The best stories being published on the SNO Sites network

Best of SNO

The best stories being published on the SNO Sites network

Best of SNO

The best stories being published on the SNO Sites network

Best of SNO

Best of SNO Stats
Publication Tips
We'll be the first to admit that getting your story published on Best of SNO is hard. We receive over 100 submissions per day, and only about 15 percent are selected for publication.

There are multiple factors that come into play when deciding if a story is Best of SNO-worthy. From engaging writing and unique angles to well thought out multimedia elements, more considerations are made than it might look.

If you're having a hard time achieving that Best of SNO distinction, check out our past newsletters to get a better idea of the type of content we're looking for.
November 16, 2023
March 1, 2023
January 10, 2023
November 1, 2022
March 17, 2022
December 16, 2021

Bans on trans bodies

SAFE Act restricts gender affirming healthcare
To treat sepsis from his partial top surgery, Class of 2023 graduate, Mateo LaMar receives hyperbaric oxygen therapy. LaMar has been left with permanent scarring from the procedure, but says he does not regret it. Photo courtesy of Mateo LaMar.

After being signed into law June 7, 2023, by Gov. Mike Parson, the Missouri Save Adolescents from Experimentation Act, which restrains minors’ access to gender affirming care, went into effect Aug. 28.

As a result of the SAFE Act both University of Missouri Healthcare and Washington University Transgender Center ceased gender affirming care for anyone under 18, even if they were already being treated.

The bill sponsor, Sen. Mike Moon-R. Ash Grove, said he believes this is an admission of fault.
“I believe, as seems to be indicated by the closure of these centers, they’re admitting there’s potential harm that could be caused [by gender affirming care],” Moon said.

Moon also stressed the need for improved mental health care, although he said nothing is being enforced in Missouri.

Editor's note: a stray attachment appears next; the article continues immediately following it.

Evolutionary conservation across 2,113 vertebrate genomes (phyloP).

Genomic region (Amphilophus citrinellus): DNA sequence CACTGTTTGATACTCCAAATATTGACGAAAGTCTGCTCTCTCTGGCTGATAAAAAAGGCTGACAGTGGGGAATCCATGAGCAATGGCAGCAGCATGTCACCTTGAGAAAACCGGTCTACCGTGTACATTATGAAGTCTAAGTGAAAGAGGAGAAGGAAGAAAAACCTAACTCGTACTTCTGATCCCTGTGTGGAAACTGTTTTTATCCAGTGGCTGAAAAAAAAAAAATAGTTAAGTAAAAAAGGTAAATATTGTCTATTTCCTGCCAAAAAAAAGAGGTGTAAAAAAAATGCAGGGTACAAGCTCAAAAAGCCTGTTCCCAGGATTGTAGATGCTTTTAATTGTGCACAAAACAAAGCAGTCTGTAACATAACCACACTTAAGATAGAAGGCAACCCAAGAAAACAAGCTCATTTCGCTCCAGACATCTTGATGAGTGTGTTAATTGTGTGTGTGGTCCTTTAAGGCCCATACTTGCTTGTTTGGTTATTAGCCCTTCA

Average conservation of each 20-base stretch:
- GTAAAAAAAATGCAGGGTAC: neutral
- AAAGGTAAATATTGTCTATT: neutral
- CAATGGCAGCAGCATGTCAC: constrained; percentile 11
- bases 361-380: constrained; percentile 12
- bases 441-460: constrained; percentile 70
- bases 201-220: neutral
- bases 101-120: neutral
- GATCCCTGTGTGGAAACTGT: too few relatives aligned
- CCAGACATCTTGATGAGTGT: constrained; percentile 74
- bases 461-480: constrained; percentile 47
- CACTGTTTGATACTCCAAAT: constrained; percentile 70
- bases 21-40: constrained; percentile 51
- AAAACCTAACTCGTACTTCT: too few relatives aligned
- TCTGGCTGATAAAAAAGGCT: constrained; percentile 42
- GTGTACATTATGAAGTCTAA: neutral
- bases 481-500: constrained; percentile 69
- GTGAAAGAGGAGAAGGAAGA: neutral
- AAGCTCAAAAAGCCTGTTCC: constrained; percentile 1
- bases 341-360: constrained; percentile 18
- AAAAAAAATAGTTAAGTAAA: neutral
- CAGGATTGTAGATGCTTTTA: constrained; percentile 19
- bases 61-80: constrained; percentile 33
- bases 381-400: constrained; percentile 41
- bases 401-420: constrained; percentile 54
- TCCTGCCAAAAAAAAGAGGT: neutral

Story continues below advertisement

Previous policies aimed to ensure that transgender youth received proper counseling prior to treatment, but Moon believes they were not followed.

“I would think if counselors were doing their due diligence and the practices were standard, they would help kids through these situations and give them proper length of time and the proper counseling. [Then] we might not have had the SAFE Act,” Moon said.

While Moon said he has spoken to multiple trans or previously trans-identifying individuals who agree with the SAFE Act, there are a number of trans individuals that do not.

One person who disagrees with the SAFE Act is Class of 2023 graduate Mateo LaMar, who identifies as a transgender man. He socially transitioned his junior year and medically transitioned, with a partial top surgery, his senior year.

LaMar was 17 at the time he got the surgery, something he would no longer be able to do under the SAFE Act.

LaMar’s surgery did not come without complications. While healing, he developed necrosis, the death of cells or tissue in a particular area.

To deal with these complications, LaMar went through 14 rounds of hyperbaric oxygen therapy, had a hole cut into his chest and filled with a temporary suction system, received a skin graft, and missed three weeks of school.

All things considered, LaMar still doesn’t regret the surgery.

“I’ve got a lot of scars on my chest now. [There’s] still kind of weirdly messed up tissue from the necrosis, [but] even with all that, I still feel better about my body,” LaMar said.

During the process, LaMar said his friends were always there to help him.

“It was great to have people that made me feel good about myself and made me feel it was OK,” he said.

Due to his complications, LaMar said most people gave him sympathy, but he said he was always treated well by the Lafayette community even before his surgery.

“Having people that supported me is the main reason why I am where I am today,” LaMar said.

Recently, the increase in LGBTQ+ focused legislation has created worries for LaMar.

“I feel like there’s a lot less people who actually care about the safety of kids and more so care about keeping kids from being trans. There would be a lot more emphasis in supporting them if it was really about the kids,” LaMar said.

This story was originally published on The Lancer Feed on November 13, 2023.